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Open AccessArticle

Compositional and Functional Adaptations of Intestinal Microbiota and Related Metabolites in CKD Patients Receiving Dietary Protein Restriction

1
Department of Nephrology, Chang Gung Memorial Hospital, Keelung 20401, Taiwan
2
College of Medicine, Chang Gung University, Taoyuan 33305, Taiwan
3
Kidney Research Center, Department of Nephrology, Chang Gung Memorial Hospital, Linkuo 33305, Taiwan
4
Whole-Genome Research Core Laboratory of Human Diseases, Chang Gung Memorial Hospital, Keelung 20401, Taiwan
5
Department of Medical Biotechnology and Laboratory Science and Microbiota Research Center, College of Medicine, Chang Gung University, Taoyuan 333, Taiwan
6
Department of Mathematical Sciences, Florida Atlantic University, Boca Raton, FL 33431, USA
7
Department of Dermatology, Drug Hypersensitivity Clinical and Research Center, Chang Gung Memorial Hospital, Linkou 33305, Taiwan
*
Authors to whom correspondence should be addressed.
Nutrients 2020, 12(9), 2799; https://doi.org/10.3390/nu12092799
Received: 12 August 2020 / Revised: 4 September 2020 / Accepted: 6 September 2020 / Published: 12 September 2020
(This article belongs to the Special Issue Renal Nutrition and Metabolism)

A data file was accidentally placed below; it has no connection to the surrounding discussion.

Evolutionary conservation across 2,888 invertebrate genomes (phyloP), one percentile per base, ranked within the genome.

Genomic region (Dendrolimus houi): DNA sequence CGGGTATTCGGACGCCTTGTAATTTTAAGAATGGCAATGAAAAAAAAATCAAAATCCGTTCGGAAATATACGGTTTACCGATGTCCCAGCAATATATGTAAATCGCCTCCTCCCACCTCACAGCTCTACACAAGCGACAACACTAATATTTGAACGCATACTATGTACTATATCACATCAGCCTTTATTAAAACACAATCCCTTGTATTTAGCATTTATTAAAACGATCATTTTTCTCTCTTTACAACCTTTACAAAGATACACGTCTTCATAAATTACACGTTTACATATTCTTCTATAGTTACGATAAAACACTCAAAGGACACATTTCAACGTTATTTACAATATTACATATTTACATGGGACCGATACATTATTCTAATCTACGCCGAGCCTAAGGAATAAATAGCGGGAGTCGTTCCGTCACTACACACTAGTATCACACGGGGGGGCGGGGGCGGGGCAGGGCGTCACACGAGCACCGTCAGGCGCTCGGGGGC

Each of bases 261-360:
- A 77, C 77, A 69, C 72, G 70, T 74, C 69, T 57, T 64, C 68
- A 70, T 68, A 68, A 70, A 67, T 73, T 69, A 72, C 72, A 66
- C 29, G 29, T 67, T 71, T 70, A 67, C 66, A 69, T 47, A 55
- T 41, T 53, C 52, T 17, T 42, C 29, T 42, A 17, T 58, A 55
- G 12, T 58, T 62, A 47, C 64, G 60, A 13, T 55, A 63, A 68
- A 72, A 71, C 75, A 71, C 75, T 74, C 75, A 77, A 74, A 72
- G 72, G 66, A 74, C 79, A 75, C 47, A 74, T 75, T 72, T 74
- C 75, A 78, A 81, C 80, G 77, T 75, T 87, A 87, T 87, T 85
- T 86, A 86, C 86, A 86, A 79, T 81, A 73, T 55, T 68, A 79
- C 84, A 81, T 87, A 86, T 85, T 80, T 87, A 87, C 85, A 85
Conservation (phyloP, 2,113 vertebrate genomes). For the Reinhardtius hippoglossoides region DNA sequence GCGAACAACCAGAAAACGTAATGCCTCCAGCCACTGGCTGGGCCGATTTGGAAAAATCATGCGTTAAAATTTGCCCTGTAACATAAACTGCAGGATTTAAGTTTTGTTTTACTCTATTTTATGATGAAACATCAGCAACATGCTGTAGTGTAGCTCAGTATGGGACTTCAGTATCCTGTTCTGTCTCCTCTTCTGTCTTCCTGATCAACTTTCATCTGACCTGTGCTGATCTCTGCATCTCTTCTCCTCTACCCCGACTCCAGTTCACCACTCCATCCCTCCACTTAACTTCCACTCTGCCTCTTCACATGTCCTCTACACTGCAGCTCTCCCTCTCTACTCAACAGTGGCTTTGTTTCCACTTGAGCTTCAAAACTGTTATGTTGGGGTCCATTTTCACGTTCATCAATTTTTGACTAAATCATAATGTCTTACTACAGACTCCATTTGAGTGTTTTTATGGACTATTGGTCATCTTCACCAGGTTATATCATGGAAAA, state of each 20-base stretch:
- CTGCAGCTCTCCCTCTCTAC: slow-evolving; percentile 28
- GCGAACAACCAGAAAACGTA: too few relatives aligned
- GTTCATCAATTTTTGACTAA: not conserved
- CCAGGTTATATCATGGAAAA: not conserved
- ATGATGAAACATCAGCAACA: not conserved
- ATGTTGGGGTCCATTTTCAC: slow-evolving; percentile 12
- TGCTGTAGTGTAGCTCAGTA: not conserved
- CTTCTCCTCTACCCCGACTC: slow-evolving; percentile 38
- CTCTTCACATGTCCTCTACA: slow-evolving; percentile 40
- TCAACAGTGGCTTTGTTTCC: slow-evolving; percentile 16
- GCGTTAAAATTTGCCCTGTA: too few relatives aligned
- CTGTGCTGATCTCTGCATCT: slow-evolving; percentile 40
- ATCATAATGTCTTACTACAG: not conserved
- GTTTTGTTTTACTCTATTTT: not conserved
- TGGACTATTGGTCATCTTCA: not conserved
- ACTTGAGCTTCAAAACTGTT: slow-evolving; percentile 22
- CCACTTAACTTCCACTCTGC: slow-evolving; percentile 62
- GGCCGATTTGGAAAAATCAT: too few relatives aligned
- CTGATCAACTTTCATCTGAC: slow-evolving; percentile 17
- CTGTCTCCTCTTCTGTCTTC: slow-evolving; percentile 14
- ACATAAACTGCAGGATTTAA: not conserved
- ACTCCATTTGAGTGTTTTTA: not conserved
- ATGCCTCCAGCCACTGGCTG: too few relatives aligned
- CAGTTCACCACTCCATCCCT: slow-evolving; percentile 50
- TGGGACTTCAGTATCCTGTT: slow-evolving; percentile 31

The relationship between change of gut microbiota and host serum metabolomics associated with low protein diet (LPD) has been unraveled incompletely in CKD patients. Fecal 16S rRNA gene sequencing and serum metabolomics profiling were performed. We reported significant changes in the β-diversity of gut microbiota in CKD patients having LPD (CKD-LPD, n = 16). We identified 19 genera and 12 species with significant differences in their relative abundance among CKD-LPD patients compared to patients receiving normal protein diet (CKD-NPD, n = 27) or non-CKD controls (n = 34), respectively. CKD-LPD had a significant decrease in the abundance of many butyrate-producing bacteria (family Lachnospiraceae and Bacteroidaceae) associated with enrichment of functional module of butanoate metabolism, leading to concomitant reduction in serum levels of SCFA (acetic, heptanoic and nonanoic acid). A secondary bile acid, glyco λ-muricholic acid, was significantly increased in CKD-LPD patients. Serum levels of indoxyl sulfate and p-cresyl sulfate did not differ among groups. The relationship between abundances of microbes and metabolites remained significant in subset of resampling subjects of comparable characteristics. Enrichment of bacterial gene markers related to D-alanine, ketone bodies and glutathione metabolism was noted in CKD-LPD patients. Our analyses reveal signatures and functions of gut microbiota to adapt dietary protein restriction in renal patients. View Full-Text
Keywords: bile acids; chronic kidney disease; gut microbiome; low protein diet; short-chain fatty acids; uremic solute bile acids; chronic kidney disease; gut microbiome; low protein diet; short-chain fatty acids; uremic solute
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Wu, I.-W.; Lee, C.-C.; Hsu, H.-J.; Sun, C.-Y.; Chen, Y.-C.; Yang, K.-J.; Yang, C.-W.; Chung, W.-H.; Lai, H.-C.; Chang, L.-C.; Su, S.-C. Compositional and Functional Adaptations of Intestinal Microbiota and Related Metabolites in CKD Patients Receiving Dietary Protein Restriction. Nutrients 2020, 12, 2799.

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